Warning MIDL1015: /W0 or /no_warn overrides warning-level switch
/W0 or /no_warn overrides warning-level switch
The W0 or no_warn option has been specified along with the warning-level switch W1, W2, or W3. The /no_warn switch takes precedence over all other warning-level switches.
The final warnings in the IDL file have been addressed. Two cases have been handled by disabling the warnings.
In methods SelectShapes and GenerateContour, the ‘optional’ attribute was added to what are otherwise required parameters, only because they followed other optional parameters (since non-optional parameters may not follow optional parameters).
In method CreateTinFromPoints, a SAFEARRAY of pointers to interfaces is specified, with the warning that it will not work. Not knowing the history of this function, or if it is in use, it was determined to allow the warning in this case.
So as not to change the existing interface, we have disabled the warning just for these functions, while any future functions that would generate the warnings should be disallowed, and addressed properly.
Submitted first round of changes.
Changed MIDL Compiler Warning Level to 3, to match that of the c++ compiler. This removed the original warning (Warning MIDL1015), and now we’ll see the remaining warnings.
Modified most combinations of [optional] and [defaultvalue], generally removing the [optional] and verifying the proper [defaultvalue].
Changed default values for VARIANT_BOOL to 0 (for VARIANT_FALSE) and -1 (for VARIANT_TRUE), since the compiler would not accept the defined values for VARIANT_TRUE and VARIANT_FALSE, and some of the existing defaults (e.g. setting to TRUE, which equals 1 rather than -1) were not all appropriate.
Modified the definitions of the Map.GlobalSettings and Map.Extents properties, since their definitions were not properly using their ID’s, which resulted in not always being accessible as late-bound properties.
I agree, we should not hide warnings but resolve them.
Please continue with your work. It is OK if it takes a bit of time. I plan to publish a new release end August / early September. It would be great if we have solved all warnings by then.
Ok. As it is, many of these changes were just a matter of search/replace. So, working on a local copy, I’ve reduced the warnings to less than 20. I will run with this for a little while before checking anything back in, just to get a sense of stability and reliability.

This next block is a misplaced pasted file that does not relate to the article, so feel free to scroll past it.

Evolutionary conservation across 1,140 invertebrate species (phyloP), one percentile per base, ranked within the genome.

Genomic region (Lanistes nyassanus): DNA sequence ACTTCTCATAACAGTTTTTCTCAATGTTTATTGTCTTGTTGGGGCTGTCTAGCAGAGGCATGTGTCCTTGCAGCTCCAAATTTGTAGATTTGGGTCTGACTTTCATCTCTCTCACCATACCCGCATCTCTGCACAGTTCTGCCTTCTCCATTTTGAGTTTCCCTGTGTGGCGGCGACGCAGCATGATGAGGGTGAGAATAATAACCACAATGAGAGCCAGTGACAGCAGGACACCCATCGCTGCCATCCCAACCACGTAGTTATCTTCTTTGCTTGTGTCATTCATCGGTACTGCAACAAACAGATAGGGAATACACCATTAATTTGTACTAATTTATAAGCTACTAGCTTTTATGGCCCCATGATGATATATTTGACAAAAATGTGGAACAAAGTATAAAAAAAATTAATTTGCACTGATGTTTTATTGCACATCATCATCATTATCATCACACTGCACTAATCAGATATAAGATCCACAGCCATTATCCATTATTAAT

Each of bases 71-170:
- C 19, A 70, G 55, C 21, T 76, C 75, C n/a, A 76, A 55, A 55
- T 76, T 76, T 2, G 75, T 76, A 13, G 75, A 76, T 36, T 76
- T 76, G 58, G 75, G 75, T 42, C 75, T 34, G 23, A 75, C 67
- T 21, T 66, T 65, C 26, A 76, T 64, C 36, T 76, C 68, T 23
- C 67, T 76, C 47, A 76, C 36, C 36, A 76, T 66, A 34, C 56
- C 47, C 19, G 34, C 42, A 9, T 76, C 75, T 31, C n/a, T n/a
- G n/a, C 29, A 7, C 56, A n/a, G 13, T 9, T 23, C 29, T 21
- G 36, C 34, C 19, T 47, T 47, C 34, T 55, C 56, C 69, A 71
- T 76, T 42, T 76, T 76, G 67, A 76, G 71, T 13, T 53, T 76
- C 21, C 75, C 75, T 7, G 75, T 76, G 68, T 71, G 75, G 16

Just a follow-up on the MIDL warnings we are getting (if we set the MIDL warning level to 3).
So we get about 580 warnings. It looks like they’re all related to the various combinations of [optional] and [defaultvalue()]. [defaultvalue] already implies optional, by the common understanding of an optional parameter. In a high-level language, we commonly define an optional parameter by providing a default value, to be used if the caller does not provide that parameter.
However, in MIDL, an [optional] does not require a default value, and if the parameter is not provided, it is considered EMPTY (and in fact, would be assigned to the VARIANT VT_EMPTY value). Some COM-aware languages can test for an EMPTY parameter, and respond accordingly. As such, many of the warnings we are getting are because an [optional] parameter is required to be a VARIANT, but in most of our cases, it is not a VARIANT.
So the first step would be to remove the [optional] attribute from every call in which we also provide a [defaultvalueI()], since that was really our intent. This reduces the warnings down to 144.
Many of these warnings are in reference to the optional ICallback pointer. We have declared this as [optional], but it is not a VARIANT, and hence the warning. However, we don’t really mean for this to be [optional] in the MIDL sense of the word, but instead should declare it as [defaultvalue(NULL)], since that is our intent, and we test for NULL within the called procedures.
Changing these and other similar pointer-based parameters (defaulting to NULL), leaves about 44 warnings, which at this point require individual review. I don’t think they’re difficult, they just need to be reviewed.
I’m not suggesting we change this immediately, since it seems that we’re not in a broken state. But I do think that at some point we should take the time to clean these up. I think the compiler is covering for us, processing these warnings by applying some default handling. But ultimately, we should not rely on the default behavior, but should instead take deliberate control of the functional definitions.
I’m sure we all agree. It’s just a matter of when to make the change. I don’t mind making the changes, but I’m not always reliable in the short term. Perhaps I could just start down the path, making the changes more gradually.